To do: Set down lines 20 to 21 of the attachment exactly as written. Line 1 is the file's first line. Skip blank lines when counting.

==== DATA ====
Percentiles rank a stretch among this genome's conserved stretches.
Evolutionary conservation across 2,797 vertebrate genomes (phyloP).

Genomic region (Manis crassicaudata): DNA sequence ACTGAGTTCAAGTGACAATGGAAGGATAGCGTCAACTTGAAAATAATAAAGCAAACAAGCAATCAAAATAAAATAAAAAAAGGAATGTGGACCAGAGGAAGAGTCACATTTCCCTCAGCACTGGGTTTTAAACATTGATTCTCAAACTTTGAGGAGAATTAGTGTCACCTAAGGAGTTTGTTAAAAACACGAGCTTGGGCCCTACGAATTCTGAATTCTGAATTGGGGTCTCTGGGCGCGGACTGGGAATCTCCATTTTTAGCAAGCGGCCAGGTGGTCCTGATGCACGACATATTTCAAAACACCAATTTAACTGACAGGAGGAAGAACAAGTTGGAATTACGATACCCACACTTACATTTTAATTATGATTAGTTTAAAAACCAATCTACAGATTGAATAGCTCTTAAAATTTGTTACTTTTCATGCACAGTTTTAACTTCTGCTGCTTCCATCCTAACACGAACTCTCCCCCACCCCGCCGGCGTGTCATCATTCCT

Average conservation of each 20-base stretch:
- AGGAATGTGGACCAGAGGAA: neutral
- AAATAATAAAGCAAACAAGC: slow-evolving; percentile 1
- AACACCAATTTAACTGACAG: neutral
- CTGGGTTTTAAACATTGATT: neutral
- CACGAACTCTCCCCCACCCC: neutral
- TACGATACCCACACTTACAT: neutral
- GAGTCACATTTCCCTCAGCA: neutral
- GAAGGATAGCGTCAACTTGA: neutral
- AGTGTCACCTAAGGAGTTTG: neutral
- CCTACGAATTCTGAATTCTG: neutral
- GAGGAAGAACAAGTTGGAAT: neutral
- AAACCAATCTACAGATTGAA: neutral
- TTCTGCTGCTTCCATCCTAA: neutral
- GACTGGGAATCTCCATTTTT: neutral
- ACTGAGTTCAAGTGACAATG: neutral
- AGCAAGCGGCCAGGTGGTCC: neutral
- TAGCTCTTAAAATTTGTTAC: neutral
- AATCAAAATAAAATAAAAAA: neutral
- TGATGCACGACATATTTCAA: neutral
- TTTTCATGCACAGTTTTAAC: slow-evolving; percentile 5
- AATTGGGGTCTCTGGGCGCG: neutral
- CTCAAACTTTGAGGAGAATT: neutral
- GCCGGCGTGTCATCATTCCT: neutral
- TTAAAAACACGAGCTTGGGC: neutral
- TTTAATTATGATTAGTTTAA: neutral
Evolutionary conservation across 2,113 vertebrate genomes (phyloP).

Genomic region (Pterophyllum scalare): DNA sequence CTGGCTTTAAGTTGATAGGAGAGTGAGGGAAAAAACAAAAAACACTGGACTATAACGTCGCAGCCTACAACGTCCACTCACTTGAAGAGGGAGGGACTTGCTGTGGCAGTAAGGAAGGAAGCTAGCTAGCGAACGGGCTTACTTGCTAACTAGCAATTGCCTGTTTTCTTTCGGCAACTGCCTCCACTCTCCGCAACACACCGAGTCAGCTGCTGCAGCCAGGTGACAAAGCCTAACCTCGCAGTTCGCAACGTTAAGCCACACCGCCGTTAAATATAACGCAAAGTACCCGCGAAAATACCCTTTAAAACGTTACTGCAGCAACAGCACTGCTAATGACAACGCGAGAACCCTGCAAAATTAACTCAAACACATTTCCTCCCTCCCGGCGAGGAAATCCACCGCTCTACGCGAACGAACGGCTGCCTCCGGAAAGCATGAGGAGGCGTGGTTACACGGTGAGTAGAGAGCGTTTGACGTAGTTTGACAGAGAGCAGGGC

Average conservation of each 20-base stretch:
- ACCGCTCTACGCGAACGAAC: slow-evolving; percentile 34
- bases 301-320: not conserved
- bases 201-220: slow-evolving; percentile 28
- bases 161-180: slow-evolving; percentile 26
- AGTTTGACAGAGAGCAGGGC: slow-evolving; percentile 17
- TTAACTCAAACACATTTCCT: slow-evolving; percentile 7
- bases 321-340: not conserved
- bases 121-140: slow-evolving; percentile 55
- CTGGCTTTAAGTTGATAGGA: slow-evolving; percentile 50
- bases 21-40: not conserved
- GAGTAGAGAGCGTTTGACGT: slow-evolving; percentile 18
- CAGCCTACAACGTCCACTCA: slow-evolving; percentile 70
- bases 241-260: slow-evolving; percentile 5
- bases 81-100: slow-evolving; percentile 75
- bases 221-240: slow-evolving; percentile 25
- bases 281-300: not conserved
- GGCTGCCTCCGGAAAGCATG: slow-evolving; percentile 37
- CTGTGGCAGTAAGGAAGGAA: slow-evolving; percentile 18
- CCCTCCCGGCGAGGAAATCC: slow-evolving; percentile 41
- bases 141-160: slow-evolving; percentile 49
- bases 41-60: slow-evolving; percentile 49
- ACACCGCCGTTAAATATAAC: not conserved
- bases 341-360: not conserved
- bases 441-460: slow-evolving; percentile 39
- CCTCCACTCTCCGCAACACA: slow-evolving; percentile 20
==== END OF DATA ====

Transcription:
- AGCAAGCGGCCAGGTGGTCC: neutral
- TAGCTCTTAAAATTTGTTAC: neutral